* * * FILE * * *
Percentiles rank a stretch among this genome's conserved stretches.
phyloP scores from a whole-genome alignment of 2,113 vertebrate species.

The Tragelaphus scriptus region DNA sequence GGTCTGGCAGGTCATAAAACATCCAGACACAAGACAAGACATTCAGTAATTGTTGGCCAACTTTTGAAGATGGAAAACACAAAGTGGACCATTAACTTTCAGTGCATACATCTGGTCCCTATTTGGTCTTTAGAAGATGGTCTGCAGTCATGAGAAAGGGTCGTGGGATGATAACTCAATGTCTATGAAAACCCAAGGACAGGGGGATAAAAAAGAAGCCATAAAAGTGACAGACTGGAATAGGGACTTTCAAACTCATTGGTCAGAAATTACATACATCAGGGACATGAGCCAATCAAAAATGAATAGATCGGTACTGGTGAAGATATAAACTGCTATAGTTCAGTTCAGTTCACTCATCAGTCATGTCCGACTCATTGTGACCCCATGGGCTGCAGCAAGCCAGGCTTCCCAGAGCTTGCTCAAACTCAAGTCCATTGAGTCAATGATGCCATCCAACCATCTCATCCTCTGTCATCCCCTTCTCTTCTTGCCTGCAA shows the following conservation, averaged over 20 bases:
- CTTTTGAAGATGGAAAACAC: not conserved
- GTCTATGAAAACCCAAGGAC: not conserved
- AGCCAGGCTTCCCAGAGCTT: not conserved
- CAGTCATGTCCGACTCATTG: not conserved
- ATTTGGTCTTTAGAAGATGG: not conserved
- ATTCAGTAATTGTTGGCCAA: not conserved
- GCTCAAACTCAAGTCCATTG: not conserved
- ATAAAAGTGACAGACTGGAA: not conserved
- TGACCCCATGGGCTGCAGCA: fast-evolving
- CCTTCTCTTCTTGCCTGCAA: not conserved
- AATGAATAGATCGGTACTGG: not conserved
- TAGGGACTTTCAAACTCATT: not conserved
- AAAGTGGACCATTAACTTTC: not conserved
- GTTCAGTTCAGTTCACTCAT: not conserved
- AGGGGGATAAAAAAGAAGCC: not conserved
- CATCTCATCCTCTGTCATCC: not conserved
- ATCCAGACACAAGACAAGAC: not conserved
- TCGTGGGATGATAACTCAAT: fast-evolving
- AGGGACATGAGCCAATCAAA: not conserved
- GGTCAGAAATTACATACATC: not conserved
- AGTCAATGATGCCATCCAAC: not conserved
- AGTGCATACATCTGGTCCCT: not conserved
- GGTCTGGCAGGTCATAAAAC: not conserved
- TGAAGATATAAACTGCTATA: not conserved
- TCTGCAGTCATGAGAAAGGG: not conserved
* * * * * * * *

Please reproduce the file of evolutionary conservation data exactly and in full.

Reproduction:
Percentiles rank a stretch among this genome's conserved stretches.
phyloP scores from a whole-genome alignment of 2,113 vertebrate species.

The Tragelaphus scriptus region DNA sequence GGTCTGGCAGGTCATAAAACATCCAGACACAAGACAAGACATTCAGTAATTGTTGGCCAACTTTTGAAGATGGAAAACACAAAGTGGACCATTAACTTTCAGTGCATACATCTGGTCCCTATTTGGTCTTTAGAAGATGGTCTGCAGTCATGAGAAAGGGTCGTGGGATGATAACTCAATGTCTATGAAAACCCAAGGACAGGGGGATAAAAAAGAAGCCATAAAAGTGACAGACTGGAATAGGGACTTTCAAACTCATTGGTCAGAAATTACATACATCAGGGACATGAGCCAATCAAAAATGAATAGATCGGTACTGGTGAAGATATAAACTGCTATAGTTCAGTTCAGTTCACTCATCAGTCATGTCCGACTCATTGTGACCCCATGGGCTGCAGCAAGCCAGGCTTCCCAGAGCTTGCTCAAACTCAAGTCCATTGAGTCAATGATGCCATCCAACCATCTCATCCTCTGTCATCCCCTTCTCTTCTTGCCTGCAA shows the following conservation, averaged over 20 bases:
- CTTTTGAAGATGGAAAACAC: not conserved
- GTCTATGAAAACCCAAGGAC: not conserved
- AGCCAGGCTTCCCAGAGCTT: not conserved
- CAGTCATGTCCGACTCATTG: not conserved
- ATTTGGTCTTTAGAAGATGG: not conserved
- ATTCAGTAATTGTTGGCCAA: not conserved
- GCTCAAACTCAAGTCCATTG: not conserved
- ATAAAAGTGACAGACTGGAA: not conserved
- TGACCCCATGGGCTGCAGCA: fast-evolving
- CCTTCTCTTCTTGCCTGCAA: not conserved
- AATGAATAGATCGGTACTGG: not conserved
- TAGGGACTTTCAAACTCATT: not conserved
- AAAGTGGACCATTAACTTTC: not conserved
- GTTCAGTTCAGTTCACTCAT: not conserved
- AGGGGGATAAAAAAGAAGCC: not conserved
- CATCTCATCCTCTGTCATCC: not conserved
- ATCCAGACACAAGACAAGAC: not conserved
- TCGTGGGATGATAACTCAAT: fast-evolving
- AGGGACATGAGCCAATCAAA: not conserved
- GGTCAGAAATTACATACATC: not conserved
- AGTCAATGATGCCATCCAAC: not conserved
- AGTGCATACATCTGGTCCCT: not conserved
- GGTCTGGCAGGTCATAAAAC: not conserved
- TGAAGATATAAACTGCTATA: not conserved
- TCTGCAGTCATGAGAAAGGG: not conserved